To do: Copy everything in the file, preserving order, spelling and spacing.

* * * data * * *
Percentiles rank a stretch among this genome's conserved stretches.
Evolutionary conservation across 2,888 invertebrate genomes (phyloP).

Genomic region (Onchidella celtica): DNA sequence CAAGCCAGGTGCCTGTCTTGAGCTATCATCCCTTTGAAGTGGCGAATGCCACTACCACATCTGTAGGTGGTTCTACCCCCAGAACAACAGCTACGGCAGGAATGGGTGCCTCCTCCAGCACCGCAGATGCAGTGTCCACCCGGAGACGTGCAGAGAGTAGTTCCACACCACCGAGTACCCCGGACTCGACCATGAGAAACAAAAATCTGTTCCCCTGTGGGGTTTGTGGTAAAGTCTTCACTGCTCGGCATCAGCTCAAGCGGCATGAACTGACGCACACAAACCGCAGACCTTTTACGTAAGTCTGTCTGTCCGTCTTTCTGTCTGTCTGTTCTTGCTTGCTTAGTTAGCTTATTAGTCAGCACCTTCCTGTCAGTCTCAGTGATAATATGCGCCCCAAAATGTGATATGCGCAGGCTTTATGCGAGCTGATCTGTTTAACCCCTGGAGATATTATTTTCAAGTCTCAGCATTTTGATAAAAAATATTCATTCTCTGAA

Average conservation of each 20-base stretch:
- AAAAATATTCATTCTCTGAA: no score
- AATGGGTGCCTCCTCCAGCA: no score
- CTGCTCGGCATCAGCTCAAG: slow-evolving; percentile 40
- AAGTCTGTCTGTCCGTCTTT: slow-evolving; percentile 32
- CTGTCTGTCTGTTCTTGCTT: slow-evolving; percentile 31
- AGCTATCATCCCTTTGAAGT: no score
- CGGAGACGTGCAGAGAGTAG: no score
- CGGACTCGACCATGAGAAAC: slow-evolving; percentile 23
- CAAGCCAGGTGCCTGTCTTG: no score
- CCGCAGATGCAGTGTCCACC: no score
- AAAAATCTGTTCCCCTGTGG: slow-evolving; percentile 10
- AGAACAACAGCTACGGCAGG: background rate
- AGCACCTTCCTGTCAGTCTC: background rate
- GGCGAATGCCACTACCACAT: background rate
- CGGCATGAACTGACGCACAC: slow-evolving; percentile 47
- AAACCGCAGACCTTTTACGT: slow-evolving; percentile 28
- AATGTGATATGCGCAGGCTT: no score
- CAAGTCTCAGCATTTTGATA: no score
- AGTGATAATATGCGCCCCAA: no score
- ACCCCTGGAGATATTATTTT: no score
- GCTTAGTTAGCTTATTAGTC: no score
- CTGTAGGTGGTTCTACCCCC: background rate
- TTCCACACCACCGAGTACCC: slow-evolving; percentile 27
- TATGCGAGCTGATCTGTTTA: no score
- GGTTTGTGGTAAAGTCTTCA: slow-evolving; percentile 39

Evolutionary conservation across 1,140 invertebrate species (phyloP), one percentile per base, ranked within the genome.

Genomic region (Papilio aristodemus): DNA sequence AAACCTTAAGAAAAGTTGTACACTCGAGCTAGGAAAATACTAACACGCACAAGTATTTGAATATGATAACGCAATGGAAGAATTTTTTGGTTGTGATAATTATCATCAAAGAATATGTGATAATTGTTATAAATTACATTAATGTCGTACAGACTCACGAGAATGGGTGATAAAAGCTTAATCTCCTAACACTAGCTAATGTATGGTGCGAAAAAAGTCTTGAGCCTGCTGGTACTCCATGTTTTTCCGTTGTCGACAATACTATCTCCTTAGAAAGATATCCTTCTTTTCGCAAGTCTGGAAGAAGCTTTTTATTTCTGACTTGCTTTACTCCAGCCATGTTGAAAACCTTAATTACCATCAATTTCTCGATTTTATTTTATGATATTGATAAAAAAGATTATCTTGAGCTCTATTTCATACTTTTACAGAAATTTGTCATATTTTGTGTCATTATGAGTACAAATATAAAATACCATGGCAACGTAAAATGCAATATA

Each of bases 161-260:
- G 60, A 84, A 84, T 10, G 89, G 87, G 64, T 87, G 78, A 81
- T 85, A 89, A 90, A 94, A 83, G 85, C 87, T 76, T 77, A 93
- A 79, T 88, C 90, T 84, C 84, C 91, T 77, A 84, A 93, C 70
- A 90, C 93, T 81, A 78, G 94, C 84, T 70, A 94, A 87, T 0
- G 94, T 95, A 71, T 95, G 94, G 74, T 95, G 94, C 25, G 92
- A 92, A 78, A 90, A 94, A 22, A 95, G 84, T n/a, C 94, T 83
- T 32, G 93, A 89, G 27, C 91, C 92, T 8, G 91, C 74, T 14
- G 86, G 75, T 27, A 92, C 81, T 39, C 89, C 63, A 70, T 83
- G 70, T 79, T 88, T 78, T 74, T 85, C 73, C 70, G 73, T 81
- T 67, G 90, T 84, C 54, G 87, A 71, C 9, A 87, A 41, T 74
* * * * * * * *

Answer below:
Percentiles rank a stretch among this genome's conserved stretches.
Evolutionary conservation across 2,888 invertebrate genomes (phyloP).

Genomic region (Onchidella celtica): DNA sequence CAAGCCAGGTGCCTGTCTTGAGCTATCATCCCTTTGAAGTGGCGAATGCCACTACCACATCTGTAGGTGGTTCTACCCCCAGAACAACAGCTACGGCAGGAATGGGTGCCTCCTCCAGCACCGCAGATGCAGTGTCCACCCGGAGACGTGCAGAGAGTAGTTCCACACCACCGAGTACCCCGGACTCGACCATGAGAAACAAAAATCTGTTCCCCTGTGGGGTTTGTGGTAAAGTCTTCACTGCTCGGCATCAGCTCAAGCGGCATGAACTGACGCACACAAACCGCAGACCTTTTACGTAAGTCTGTCTGTCCGTCTTTCTGTCTGTCTGTTCTTGCTTGCTTAGTTAGCTTATTAGTCAGCACCTTCCTGTCAGTCTCAGTGATAATATGCGCCCCAAAATGTGATATGCGCAGGCTTTATGCGAGCTGATCTGTTTAACCCCTGGAGATATTATTTTCAAGTCTCAGCATTTTGATAAAAAATATTCATTCTCTGAA

Average conservation of each 20-base stretch:
- AAAAATATTCATTCTCTGAA: no score
- AATGGGTGCCTCCTCCAGCA: no score
- CTGCTCGGCATCAGCTCAAG: slow-evolving; percentile 40
- AAGTCTGTCTGTCCGTCTTT: slow-evolving; percentile 32
- CTGTCTGTCTGTTCTTGCTT: slow-evolving; percentile 31
- AGCTATCATCCCTTTGAAGT: no score
- CGGAGACGTGCAGAGAGTAG: no score
- CGGACTCGACCATGAGAAAC: slow-evolving; percentile 23
- CAAGCCAGGTGCCTGTCTTG: no score
- CCGCAGATGCAGTGTCCACC: no score
- AAAAATCTGTTCCCCTGTGG: slow-evolving; percentile 10
- AGAACAACAGCTACGGCAGG: background rate
- AGCACCTTCCTGTCAGTCTC: background rate
- GGCGAATGCCACTACCACAT: background rate
- CGGCATGAACTGACGCACAC: slow-evolving; percentile 47
- AAACCGCAGACCTTTTACGT: slow-evolving; percentile 28
- AATGTGATATGCGCAGGCTT: no score
- CAAGTCTCAGCATTTTGATA: no score
- AGTGATAATATGCGCCCCAA: no score
- ACCCCTGGAGATATTATTTT: no score
- GCTTAGTTAGCTTATTAGTC: no score
- CTGTAGGTGGTTCTACCCCC: background rate
- TTCCACACCACCGAGTACCC: slow-evolving; percentile 27
- TATGCGAGCTGATCTGTTTA: no score
- GGTTTGTGGTAAAGTCTTCA: slow-evolving; percentile 39

Evolutionary conservation across 1,140 invertebrate species (phyloP), one percentile per base, ranked within the genome.

Genomic region (Papilio aristodemus): DNA sequence AAACCTTAAGAAAAGTTGTACACTCGAGCTAGGAAAATACTAACACGCACAAGTATTTGAATATGATAACGCAATGGAAGAATTTTTTGGTTGTGATAATTATCATCAAAGAATATGTGATAATTGTTATAAATTACATTAATGTCGTACAGACTCACGAGAATGGGTGATAAAAGCTTAATCTCCTAACACTAGCTAATGTATGGTGCGAAAAAAGTCTTGAGCCTGCTGGTACTCCATGTTTTTCCGTTGTCGACAATACTATCTCCTTAGAAAGATATCCTTCTTTTCGCAAGTCTGGAAGAAGCTTTTTATTTCTGACTTGCTTTACTCCAGCCATGTTGAAAACCTTAATTACCATCAATTTCTCGATTTTATTTTATGATATTGATAAAAAAGATTATCTTGAGCTCTATTTCATACTTTTACAGAAATTTGTCATATTTTGTGTCATTATGAGTACAAATATAAAATACCATGGCAACGTAAAATGCAATATA

Each of bases 161-260:
- G 60, A 84, A 84, T 10, G 89, G 87, G 64, T 87, G 78, A 81
- T 85, A 89, A 90, A 94, A 83, G 85, C 87, T 76, T 77, A 93
- A 79, T 88, C 90, T 84, C 84, C 91, T 77, A 84, A 93, C 70
- A 90, C 93, T 81, A 78, G 94, C 84, T 70, A 94, A 87, T 0
- G 94, T 95, A 71, T 95, G 94, G 74, T 95, G 94, C 25, G 92
- A 92, A 78, A 90, A 94, A 22, A 95, G 84, T n/a, C 94, T 83
- T 32, G 93, A 89, G 27, C 91, C 92, T 8, G 91, C 74, T 14
- G 86, G 75, T 27, A 92, C 81, T 39, C 89, C 63, A 70, T 83
- G 70, T 79, T 88, T 78, T 74, T 85, C 73, C 70, G 73, T 81
- T 67, G 90, T 84, C 54, G 87, A 71, C 9, A 87, A 41, T 74